Linux on RSTOptane

Does anyone know why it is that Ubuntu Linux does not work with RSTOptane storage technology? This is Intel’s Rapid Storage Technology that allows the NVMe M.2 storage devices to run roughly 6 to 10 times faster than conventional SSDs. When I went to install Ubuntu 20.04 LTS on my Acer Aspire laptop which has an NVMe M.2 storage device as the hard drive, the installer stopped the process and reported that Ubuntu could not be installed on this technology hard drive. As a result, I had to go into my UEFI setup and switch the SATA Mode from RSTOptane to AHCI to install Ubuntu.

MS Windows works just fine using RSTOptane. I would like to know if anyone has an explanation for this. Thanks.

I haven’t tested this myself yet but I’d be curious if someone else can provide an answer. I’m hoping that this is something that can be resolved soon.


It appears that no one in this community has any information that can assist with this. I will do some of my own research elsewhere and see if I can’t dig up a viable answer on why Ubuntu Linux does not work with the RST Optane technology for the Intel chipset. If I uncover anything useful, I’ll share here.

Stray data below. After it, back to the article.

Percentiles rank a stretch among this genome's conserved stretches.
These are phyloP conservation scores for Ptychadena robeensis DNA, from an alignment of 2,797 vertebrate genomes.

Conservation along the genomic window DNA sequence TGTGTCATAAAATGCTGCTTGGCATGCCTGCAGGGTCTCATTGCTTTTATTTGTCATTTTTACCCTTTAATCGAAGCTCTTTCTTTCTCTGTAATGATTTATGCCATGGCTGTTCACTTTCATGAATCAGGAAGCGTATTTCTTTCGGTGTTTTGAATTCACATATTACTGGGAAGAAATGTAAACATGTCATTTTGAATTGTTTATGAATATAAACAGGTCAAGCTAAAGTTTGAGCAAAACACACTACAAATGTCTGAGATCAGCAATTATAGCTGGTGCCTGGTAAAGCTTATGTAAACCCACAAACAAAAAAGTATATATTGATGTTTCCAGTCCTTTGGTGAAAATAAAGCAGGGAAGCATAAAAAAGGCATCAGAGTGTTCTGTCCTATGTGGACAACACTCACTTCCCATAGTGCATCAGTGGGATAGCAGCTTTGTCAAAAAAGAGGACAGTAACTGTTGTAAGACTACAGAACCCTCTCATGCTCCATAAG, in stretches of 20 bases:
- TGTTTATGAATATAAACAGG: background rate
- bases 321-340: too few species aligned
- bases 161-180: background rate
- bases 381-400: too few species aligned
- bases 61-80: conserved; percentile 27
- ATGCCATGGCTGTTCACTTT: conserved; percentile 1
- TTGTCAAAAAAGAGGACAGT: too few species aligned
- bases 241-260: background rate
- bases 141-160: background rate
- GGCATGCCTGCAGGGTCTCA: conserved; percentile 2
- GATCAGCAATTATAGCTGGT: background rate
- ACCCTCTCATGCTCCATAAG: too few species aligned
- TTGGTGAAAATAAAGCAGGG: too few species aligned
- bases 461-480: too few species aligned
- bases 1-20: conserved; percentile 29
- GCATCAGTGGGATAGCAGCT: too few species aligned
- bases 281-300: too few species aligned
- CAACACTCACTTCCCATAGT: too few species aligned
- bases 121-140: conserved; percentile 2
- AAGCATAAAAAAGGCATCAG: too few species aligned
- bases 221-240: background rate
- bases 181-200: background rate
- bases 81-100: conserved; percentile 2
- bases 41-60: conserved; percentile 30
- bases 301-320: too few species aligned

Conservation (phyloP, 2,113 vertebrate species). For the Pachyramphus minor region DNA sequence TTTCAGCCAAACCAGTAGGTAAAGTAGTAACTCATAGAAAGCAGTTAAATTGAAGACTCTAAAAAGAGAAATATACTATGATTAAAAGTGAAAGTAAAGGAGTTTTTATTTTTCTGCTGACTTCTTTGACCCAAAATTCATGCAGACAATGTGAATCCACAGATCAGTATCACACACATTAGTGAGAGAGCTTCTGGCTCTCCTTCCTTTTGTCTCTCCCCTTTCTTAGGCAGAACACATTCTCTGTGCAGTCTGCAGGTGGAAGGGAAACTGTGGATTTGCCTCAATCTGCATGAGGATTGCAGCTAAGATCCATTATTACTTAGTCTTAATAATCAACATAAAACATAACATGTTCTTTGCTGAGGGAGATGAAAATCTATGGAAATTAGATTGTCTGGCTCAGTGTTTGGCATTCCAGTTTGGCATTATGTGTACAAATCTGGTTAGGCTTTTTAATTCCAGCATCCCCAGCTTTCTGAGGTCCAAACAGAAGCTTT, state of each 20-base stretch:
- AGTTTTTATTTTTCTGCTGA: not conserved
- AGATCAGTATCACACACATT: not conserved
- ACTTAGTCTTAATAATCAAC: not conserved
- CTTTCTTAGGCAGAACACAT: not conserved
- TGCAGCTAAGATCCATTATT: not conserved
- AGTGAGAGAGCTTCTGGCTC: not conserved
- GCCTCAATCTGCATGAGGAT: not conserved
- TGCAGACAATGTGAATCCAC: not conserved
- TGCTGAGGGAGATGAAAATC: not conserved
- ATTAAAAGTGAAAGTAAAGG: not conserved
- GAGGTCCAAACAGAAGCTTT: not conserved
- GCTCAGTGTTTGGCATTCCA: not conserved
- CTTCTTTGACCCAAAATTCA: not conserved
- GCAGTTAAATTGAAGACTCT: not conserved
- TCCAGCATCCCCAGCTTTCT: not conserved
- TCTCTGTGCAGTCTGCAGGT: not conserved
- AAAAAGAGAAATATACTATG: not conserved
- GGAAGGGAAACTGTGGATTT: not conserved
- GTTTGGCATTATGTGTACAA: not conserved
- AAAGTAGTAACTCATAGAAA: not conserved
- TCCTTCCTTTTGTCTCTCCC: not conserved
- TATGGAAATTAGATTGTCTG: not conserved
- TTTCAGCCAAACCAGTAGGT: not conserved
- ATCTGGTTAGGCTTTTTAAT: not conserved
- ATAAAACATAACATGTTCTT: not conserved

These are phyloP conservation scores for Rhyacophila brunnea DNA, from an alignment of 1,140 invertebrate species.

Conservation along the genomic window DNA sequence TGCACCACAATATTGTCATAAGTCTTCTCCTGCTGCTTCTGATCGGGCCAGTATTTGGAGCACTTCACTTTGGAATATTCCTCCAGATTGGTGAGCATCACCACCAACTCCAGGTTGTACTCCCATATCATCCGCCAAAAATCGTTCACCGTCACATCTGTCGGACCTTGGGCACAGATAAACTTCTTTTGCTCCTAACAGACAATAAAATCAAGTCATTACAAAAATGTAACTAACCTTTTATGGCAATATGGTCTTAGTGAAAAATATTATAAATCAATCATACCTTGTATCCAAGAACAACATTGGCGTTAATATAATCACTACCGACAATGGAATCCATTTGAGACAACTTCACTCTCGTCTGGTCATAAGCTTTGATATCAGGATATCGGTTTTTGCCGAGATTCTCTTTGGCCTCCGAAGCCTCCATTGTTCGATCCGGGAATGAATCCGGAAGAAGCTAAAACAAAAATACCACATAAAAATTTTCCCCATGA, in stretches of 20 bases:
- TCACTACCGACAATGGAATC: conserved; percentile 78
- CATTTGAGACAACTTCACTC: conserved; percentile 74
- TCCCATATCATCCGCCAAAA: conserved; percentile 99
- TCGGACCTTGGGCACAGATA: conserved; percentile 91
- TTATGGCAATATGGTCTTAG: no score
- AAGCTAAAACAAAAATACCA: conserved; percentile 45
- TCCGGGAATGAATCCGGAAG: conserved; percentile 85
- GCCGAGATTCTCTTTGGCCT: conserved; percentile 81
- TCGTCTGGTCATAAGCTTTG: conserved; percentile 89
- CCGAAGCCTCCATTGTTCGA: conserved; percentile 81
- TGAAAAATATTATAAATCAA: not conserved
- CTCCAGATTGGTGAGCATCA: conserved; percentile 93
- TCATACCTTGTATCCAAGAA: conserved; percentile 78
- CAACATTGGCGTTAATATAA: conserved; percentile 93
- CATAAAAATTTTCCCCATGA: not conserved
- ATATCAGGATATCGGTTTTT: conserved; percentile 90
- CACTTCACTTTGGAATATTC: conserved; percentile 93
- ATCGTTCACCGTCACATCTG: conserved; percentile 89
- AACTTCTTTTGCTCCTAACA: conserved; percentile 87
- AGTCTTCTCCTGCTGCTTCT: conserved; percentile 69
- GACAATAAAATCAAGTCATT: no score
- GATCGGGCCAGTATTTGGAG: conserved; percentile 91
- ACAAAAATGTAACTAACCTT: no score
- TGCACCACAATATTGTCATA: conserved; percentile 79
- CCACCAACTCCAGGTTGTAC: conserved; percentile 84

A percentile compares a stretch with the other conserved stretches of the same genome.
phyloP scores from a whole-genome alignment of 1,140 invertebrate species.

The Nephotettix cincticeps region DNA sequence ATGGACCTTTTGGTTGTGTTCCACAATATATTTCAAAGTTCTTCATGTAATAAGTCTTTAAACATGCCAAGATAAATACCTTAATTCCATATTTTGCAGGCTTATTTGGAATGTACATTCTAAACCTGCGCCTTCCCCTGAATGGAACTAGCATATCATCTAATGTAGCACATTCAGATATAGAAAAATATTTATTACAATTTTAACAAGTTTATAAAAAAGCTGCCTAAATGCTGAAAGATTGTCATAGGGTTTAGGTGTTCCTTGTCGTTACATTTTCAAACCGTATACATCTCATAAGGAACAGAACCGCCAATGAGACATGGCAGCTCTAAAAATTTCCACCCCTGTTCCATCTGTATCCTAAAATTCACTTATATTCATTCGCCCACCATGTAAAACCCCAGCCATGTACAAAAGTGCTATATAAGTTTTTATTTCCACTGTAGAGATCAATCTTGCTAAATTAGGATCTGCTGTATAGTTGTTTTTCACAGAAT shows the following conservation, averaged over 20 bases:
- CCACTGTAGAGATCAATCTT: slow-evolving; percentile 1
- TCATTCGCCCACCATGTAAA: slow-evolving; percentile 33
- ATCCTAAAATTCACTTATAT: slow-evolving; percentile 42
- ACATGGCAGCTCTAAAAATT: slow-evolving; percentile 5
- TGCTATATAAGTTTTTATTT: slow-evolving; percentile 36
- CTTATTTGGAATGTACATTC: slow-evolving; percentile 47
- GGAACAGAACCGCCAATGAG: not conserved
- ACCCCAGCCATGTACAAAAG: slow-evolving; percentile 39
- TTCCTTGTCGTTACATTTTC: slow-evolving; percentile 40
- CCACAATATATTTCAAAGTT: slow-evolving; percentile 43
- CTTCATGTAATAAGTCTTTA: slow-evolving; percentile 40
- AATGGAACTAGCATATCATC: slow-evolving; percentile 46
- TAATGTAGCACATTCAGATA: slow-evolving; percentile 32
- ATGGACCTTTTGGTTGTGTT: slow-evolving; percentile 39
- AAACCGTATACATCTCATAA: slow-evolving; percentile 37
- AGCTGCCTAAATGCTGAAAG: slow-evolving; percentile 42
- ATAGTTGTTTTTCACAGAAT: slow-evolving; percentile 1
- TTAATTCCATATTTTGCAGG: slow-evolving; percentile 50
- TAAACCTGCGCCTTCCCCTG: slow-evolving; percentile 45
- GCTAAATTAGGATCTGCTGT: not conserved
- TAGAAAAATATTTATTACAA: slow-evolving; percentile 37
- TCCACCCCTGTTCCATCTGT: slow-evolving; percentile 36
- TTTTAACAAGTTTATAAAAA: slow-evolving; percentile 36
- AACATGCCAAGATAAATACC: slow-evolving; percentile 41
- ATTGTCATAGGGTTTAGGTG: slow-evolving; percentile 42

Thank you very much. I’m sorry you didn’t get a useful response. I’m hoping this community will grow and have members of all experience levels, but it’s taking some time to expand.

Hi, Jay,

Wanted to get back with you on the RST Optane issue that I reported back in Jun, 2020. I discovered that with a BIOS upgrade, I was able to turn RST Optane off and revert to AHCI, then force MS Windows to boot up in AHCI mode by forcing that OS to use the AHCI drivers instead of the RST Optane drivers. Now, I’m dual booting MS Windows and MX-Linux on my Acer Laptop without issues.

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